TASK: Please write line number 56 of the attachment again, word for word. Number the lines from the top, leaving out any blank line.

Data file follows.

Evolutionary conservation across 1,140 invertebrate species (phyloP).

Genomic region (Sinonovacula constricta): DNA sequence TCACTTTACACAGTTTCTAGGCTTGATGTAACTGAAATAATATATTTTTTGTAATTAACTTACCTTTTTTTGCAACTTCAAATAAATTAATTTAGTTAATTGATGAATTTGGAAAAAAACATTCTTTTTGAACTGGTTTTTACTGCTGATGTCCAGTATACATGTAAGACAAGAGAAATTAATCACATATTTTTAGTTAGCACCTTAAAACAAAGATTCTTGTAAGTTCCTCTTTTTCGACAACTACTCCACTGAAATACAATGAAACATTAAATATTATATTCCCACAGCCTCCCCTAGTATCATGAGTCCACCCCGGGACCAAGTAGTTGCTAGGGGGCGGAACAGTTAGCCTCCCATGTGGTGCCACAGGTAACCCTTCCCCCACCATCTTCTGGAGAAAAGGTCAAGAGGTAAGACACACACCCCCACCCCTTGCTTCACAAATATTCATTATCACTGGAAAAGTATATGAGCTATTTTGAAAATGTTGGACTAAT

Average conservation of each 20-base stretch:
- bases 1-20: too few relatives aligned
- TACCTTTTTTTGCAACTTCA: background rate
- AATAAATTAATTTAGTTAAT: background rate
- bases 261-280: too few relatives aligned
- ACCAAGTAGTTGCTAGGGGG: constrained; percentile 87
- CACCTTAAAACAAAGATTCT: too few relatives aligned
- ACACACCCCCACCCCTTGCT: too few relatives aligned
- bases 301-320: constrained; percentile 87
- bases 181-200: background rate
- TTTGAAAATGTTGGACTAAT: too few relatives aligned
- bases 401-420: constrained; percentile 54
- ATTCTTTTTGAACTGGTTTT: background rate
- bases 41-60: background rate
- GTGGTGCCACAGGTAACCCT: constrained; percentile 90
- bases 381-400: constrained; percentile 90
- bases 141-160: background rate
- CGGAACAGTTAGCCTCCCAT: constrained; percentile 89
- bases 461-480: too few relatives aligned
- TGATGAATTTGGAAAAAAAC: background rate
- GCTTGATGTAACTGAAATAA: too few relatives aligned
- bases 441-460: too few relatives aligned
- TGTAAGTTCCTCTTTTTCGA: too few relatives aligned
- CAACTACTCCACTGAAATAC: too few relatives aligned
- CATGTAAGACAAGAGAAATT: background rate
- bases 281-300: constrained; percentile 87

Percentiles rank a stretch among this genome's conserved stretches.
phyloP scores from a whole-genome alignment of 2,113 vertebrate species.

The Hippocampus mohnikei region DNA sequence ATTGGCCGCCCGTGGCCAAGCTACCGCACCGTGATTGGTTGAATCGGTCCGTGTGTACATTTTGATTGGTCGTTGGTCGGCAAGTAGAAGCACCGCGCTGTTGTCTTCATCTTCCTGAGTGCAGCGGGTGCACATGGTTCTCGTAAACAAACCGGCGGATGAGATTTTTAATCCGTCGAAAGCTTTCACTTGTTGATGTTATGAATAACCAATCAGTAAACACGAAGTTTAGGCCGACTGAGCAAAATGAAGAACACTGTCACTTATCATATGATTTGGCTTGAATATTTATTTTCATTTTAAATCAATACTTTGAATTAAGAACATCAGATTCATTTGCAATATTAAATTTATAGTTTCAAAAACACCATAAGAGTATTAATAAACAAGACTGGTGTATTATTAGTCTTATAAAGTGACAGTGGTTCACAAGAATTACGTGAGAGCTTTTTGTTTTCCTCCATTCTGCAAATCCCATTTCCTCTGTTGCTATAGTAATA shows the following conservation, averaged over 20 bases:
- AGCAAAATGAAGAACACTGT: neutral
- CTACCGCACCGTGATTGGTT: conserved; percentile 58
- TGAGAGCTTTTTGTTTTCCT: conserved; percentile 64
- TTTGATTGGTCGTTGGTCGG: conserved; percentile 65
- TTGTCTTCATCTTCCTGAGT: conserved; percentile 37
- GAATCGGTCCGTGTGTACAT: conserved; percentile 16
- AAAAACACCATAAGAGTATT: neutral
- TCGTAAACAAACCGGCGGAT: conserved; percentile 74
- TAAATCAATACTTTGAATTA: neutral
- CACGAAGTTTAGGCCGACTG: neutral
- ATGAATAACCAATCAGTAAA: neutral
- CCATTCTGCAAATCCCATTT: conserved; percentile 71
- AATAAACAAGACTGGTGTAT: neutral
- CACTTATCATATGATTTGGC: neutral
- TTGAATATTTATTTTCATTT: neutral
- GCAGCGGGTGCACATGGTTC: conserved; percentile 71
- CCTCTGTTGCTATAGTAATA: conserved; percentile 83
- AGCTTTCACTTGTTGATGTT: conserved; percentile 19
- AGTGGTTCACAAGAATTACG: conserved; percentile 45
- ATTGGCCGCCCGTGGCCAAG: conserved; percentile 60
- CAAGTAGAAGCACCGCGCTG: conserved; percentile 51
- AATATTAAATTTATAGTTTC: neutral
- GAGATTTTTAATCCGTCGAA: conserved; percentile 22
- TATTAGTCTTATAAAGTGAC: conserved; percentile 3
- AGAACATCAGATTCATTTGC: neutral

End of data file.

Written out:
- AGAACATCAGATTCATTTGC: neutral